Paced bottle feeding
When your baby is bottle feeding it’s important to control how fast your baby drinks. This is called paced bottle feeding.
This method allows your baby to drink at a comfortable pace and helps prevent choking and overfeeding.
- Hold your baby in an upright position, supporting the head and neck with your hand.
- Feed your baby skin-to-skin if possible.
- Use a wide-based, slow-flow bottle nipple.
- Touch your baby’s upper lip with the bottle nipple, to encourage your baby to open their mouth wide.
- Gently allow your baby to pull the nipple into their mouth. Do not force the nipple into baby’s mouth.
- Keep the bottle horizontal so that the nipple is partially full. This will slow the flow of milk.
- You may have been told to keep the nipple full of milk while feeding to avoid your baby swallowing air. You don’t need to worry, all babies swallow air while feeding.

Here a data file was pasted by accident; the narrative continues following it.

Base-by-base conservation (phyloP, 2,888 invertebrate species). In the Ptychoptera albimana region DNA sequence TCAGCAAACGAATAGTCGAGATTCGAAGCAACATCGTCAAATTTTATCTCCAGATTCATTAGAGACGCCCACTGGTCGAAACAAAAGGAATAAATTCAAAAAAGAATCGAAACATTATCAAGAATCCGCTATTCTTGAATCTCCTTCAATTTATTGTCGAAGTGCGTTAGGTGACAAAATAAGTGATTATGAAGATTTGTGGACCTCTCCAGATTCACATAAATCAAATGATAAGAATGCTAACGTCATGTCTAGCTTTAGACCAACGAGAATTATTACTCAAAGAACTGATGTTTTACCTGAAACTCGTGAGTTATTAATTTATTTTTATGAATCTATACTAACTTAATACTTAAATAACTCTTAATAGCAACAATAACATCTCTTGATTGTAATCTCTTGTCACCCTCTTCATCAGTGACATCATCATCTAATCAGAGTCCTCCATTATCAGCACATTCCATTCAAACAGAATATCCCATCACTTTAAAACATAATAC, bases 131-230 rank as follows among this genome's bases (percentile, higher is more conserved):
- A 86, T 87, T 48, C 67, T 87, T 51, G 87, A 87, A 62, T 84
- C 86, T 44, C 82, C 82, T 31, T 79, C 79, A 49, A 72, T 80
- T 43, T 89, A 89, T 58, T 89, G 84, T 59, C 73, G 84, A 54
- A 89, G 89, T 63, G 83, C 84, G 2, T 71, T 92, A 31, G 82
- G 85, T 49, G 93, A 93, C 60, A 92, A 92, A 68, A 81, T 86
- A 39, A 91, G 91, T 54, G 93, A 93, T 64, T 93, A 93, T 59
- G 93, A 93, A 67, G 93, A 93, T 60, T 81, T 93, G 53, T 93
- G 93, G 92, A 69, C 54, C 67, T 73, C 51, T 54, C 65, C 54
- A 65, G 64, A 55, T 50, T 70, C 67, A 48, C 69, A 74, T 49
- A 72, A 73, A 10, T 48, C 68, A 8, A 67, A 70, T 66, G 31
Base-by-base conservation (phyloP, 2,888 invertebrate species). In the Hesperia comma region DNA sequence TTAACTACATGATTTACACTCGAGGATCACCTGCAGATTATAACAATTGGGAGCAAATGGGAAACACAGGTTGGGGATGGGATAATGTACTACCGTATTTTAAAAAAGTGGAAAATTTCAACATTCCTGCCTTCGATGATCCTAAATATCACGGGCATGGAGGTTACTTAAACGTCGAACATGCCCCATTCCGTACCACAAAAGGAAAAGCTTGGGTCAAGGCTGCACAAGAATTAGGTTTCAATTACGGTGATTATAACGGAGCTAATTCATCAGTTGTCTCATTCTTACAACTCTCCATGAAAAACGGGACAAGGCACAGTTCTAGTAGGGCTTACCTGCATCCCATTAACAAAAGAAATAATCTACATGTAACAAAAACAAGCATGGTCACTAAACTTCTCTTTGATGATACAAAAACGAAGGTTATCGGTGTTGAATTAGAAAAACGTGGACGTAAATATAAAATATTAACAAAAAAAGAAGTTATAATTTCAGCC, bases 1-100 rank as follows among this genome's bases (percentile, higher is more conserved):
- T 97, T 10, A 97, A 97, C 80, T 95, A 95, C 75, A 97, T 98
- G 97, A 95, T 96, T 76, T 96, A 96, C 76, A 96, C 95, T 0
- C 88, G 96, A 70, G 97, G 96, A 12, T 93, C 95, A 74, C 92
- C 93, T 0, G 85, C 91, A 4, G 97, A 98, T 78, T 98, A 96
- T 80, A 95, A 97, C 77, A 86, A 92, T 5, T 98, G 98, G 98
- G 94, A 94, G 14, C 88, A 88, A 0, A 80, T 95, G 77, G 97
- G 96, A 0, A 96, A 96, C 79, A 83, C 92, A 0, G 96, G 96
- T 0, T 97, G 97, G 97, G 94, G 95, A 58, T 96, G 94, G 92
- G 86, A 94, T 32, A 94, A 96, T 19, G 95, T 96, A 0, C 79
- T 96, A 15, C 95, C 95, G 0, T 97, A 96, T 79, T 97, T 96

Remove the bottle if your baby is:
- Swallowing quickly without taking a breath after each swallow.
- Spilling milk from their mouth.
- Opening eyes widely.
- Stiffening of arms and legs.
- Flaring nostrils.
- Has lips that are turning blue.
Count your baby’s sucks and swallows. If your baby doesn’t take a breath every 3 to 5 sucks, remove the bottle and take a 5 second pause to let your baby breathe.
Your baby may suck harder when you try to take the nipple from their mouth, even though they need a breath.
Often your baby will swallow, then breathe, and then open their mouth. This shows you they are ready to begin feeding again.
You can change position when bottle feeding. This will help ensure your baby doesn’t develop a preference for the left or right side when feeding.
Never prop a bottle in your baby’s mouth as it can cause choking. It can also lead to tooth decay or give your baby too much or too little milk.
Watch our paced bottle feeding video.
Burping your baby
Burping your baby helps release air that is swallowed during feeding. Burping can be done about halfway through a feeding or when your baby shows signs.
Signs of needing to burp:
- arching the back
- getting cranky or fussy
- pulling or bending legs
- pulling away from the bottle